Posts tagged “fly fishing

UnHoly Waters (Part 3)

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“Only after the last tree has been cut down, Only after the last river has been poisoned, Only after the last fish has been caught, Only then will you find that money cannot be eaten.” -Cree Indian Prophecy

Growing up in rural mid-Michigan, nearly 15 miles from the nearest town, in the rolling rich agricultural ground that is abundant in that region, farming is an essential part of who I am.  Spending the days of my youth picking rocks and weeds out of fields, operating tractors, enduring sweltering afternoons loading hundreds of bails of hay into the loft, and tending to herds of cattle has shaped and molded the person that I am today.  I find it darn near impossible to not root for the small family farms as the industry has evolved and giant corporate like farms have encroached and gobbled up gigantic swaths of land, making it hard for the “little guy” to compete.  I understand the importance of providing family owned businesses with the necessary means to compete in the ever growing global economy.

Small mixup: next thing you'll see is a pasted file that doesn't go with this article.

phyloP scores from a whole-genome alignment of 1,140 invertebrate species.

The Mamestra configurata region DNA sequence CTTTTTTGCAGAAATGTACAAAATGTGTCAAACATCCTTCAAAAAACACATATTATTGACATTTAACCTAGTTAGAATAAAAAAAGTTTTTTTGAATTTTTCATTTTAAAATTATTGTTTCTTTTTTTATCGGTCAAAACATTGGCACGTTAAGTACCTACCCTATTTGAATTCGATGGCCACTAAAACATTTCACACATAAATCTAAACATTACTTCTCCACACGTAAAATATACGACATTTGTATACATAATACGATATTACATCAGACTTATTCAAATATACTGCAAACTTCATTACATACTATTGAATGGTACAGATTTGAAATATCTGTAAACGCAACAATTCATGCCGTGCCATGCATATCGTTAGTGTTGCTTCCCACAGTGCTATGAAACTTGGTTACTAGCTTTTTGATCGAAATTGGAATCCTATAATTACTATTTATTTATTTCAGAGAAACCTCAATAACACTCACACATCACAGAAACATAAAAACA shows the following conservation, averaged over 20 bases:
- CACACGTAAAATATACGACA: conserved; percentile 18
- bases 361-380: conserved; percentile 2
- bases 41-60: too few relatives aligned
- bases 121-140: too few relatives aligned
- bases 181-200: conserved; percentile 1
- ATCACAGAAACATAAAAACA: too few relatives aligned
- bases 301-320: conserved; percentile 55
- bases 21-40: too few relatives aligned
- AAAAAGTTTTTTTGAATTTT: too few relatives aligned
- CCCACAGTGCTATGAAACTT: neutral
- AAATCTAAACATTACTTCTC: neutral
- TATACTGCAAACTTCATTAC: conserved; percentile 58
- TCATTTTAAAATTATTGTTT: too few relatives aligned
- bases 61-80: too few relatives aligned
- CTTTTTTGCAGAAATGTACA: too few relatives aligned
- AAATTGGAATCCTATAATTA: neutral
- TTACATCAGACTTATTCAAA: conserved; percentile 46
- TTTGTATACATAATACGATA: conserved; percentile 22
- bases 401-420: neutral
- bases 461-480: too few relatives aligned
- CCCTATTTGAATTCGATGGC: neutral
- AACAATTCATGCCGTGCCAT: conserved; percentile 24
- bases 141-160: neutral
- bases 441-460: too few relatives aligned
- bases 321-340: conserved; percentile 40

While supporting farmers and small businesses tugs at my heart strings, I also work very hard to keep in perspective the larger picture of the surrounding world and develop an understanding of other important issues.  The fishing industry in Michigan has been stated to be a $7 billion a year influx into our economy.  Say it with me here, SEVEN BILLION each and every year that is infused into our local economy.  How many local jobs at hotels, restaurants, bait shops, fly shops, gas stations, boat dealers/manufacturers is that?